10. Hiya Alex. I've taken a look at the CRYSTEK CCHD-575 datasheets and they surely are better at nearly -20dB over the ABRACON ASTX-H11-24.000MHZ-T @ 1KHz which is quite excellent. Do you by any chance have 1 that I can source from you? I'd very much like to give it a try. A little boggling though as it's quite larger than the 3.2 x 2.5 size of the originals. Even if I did use a carrier board, any wire run or traces would be bad for the parasitic inductance so I'm unsure how Kevin or Sam is doing theirs without jeopardizing something in the process. You are very much right. There is already what seems to a ferrite bead SMD that connects the Oscillator's Pin 4 (Vin) to the ADP150's Pin 5 (Vout) which minimizes resonance problems as it's resistive above 100KHz and will therefore lower the effective Q of the circuit intended. It also looks to have two ceramic SMD connecting to ground and contact with Pin 2 (GND) of the oscillator which is good as it shows that it is properly bypassed. I'm not sure why there are two ceramic SMD's though. Perhaps each ceramic type has a dielectric in which works better for a particular frequency. @pkane2001 So either way, despite using Crystek CCHD-575 or NDK NZ2520SD, there is no need for any further bypassing. The ferrite bead, ceramic (low ESR, low ESL, low resonance/ring), and build-out resistors are already in place. Using a film capacitor will not be good as they are wire wound and would only increase it's inductance. Additionally ceramic types work better in frequency range that we need. I apologize for my spur earlier without properly looking at the PCB. @elan120 Do you by any chance have a drawing so I could have a PCB made on OSHPARK to use as a carrier for the NDK NZ2520SD's? Having read more into decoupling of oscillators I can understand now why you chose to angle your traces.
  11. Hopefully you bought a sorted one and not just any as their phase plot is all over the place and so you might even end up getting one that performs worse than the stock CCHD-575. Film capacitors have been used as bypass/decoupling capacitors for a long time now and if one owns op-amps or crystal oscillators, it’s beneficial to connect the voltage and ground together with them. Anywhere values of 0.01uF to 0.1uF should be sufficient. I have a couple if you are interested. I reakon even higher values up to 1uF would even work but that would increase the charge time of the capacitor but probably would be negligible due to their incredibly low ESR and charge time compared to standard electrolytics. I doubt charge time matters in this scenario as it’s only working as a power filter and not as any time interval vital operation. Let me know if you need any. I believe I have some rare WIMA FKP2’s (greens) in a tight tolerance of 1%, not that tolerance really matters for this purpose of noise filtering though. WIMA FKP2/MKP2’s are 5mm. Cut the leads as short as possible and place it directly over the NDK NZ2520SD’s. Have each lead touch either pin 2 or pin 4. The orientation does not matter as it works like a resistor in a bipolar way. Solder it down to the lead pads or the existing joint of the NDK or carrier board and you’re good. This helps the oscillator to work more independently as it filters out the band noise. Good luck friend. Please be careful.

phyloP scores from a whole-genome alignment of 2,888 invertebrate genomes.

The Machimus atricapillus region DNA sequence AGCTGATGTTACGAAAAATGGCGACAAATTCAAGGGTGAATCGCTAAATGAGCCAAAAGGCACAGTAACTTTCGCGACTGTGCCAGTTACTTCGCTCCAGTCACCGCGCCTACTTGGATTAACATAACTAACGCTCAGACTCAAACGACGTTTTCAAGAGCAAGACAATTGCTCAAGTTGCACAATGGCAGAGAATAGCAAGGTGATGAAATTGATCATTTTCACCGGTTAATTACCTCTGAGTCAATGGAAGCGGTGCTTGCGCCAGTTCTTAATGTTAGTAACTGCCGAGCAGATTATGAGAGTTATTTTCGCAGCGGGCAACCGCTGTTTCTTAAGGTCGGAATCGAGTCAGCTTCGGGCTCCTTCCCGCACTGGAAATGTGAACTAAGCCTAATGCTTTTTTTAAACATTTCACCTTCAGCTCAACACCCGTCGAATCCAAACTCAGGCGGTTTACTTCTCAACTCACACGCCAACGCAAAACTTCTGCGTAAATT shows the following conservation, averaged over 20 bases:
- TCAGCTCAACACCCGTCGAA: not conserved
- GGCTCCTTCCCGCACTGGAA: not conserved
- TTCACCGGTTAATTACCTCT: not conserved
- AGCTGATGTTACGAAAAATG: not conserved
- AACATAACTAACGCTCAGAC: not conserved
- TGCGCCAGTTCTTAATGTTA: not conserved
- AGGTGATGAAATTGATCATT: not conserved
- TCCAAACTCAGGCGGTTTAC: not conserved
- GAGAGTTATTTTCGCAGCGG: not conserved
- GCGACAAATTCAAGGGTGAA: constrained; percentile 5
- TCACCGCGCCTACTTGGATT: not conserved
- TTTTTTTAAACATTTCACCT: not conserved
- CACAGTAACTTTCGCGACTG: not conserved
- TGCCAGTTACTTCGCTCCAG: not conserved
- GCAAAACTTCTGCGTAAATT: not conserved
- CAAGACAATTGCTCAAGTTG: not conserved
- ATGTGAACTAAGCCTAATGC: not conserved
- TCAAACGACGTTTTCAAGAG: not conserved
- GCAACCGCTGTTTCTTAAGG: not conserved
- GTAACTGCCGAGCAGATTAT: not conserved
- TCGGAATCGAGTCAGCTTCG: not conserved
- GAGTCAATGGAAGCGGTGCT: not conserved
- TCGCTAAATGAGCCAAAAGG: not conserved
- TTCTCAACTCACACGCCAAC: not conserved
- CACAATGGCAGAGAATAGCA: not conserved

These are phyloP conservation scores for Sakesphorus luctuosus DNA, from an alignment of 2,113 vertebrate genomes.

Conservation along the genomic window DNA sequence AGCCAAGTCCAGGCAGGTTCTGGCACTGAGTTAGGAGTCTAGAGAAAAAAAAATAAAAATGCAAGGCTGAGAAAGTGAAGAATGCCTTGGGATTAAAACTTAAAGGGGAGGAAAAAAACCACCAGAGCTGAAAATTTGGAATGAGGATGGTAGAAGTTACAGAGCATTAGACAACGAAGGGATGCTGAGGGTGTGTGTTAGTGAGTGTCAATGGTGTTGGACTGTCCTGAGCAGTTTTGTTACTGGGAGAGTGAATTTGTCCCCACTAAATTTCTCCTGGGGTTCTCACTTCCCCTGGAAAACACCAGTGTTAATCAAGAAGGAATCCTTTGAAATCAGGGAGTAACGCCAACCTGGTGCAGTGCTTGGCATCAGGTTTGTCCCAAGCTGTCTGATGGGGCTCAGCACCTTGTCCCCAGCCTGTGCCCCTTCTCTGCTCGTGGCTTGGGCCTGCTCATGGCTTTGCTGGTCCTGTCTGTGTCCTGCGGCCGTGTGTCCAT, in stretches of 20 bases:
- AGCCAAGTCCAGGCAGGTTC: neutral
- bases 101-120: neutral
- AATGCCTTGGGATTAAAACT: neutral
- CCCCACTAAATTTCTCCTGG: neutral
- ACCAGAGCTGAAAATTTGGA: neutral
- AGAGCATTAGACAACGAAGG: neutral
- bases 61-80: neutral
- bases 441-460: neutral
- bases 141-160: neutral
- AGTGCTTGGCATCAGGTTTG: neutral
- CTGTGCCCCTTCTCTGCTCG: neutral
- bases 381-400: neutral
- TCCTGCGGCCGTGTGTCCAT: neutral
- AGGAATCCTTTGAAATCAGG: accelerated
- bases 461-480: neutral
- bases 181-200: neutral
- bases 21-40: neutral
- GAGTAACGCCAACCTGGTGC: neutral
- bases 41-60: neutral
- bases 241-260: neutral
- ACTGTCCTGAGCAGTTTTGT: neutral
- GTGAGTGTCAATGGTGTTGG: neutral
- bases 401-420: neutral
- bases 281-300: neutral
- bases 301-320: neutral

12. You should also connect a bypass/decoupling capacitor with low ESR to pin 2 and 4 of your NDK NZ2520SD. The value should be 0.01uF to work as a power filter for the Ground and Power Line so that the noise from the oscillator does not leak into the clock circuit and the power noise from the circuit does no leak into the oscillator. Better isolation is what I'm saying. The leads should be cut as short as possible prior to soldering in order to minimize parasitic inductance from being formed which would equivalate to an increase in impedance for higher frequencies. It is written in the NDK datasheet as well as recommended by Analog Research. No changes are needed for the build out resistors as they are already in place on the SU-1 circuit board. I recommend WIMA FKP2 for better quality since it's film/foil rather than metalized film however I'm sure even the metalized MKP2 should be fine for this purpose. Circuit Design for Crystal Oscillator (and optimizations) NDK NZ2520SD DataSheet
  13. SMPS and grounding

    About to do another grounding trick soon. Will post photos.
  14. SMPS and grounding

    Can’t let those outlets go to waste!
  15. SMPS and grounding

    I’ve always wondered but why is grounding/earth so beneficial to obtaining good sound quality? is it mainly to offer stray currents a way out so it does not get regulated within the system? i do understand grounding for shielding purposes but that’s about the limit of my knowledge.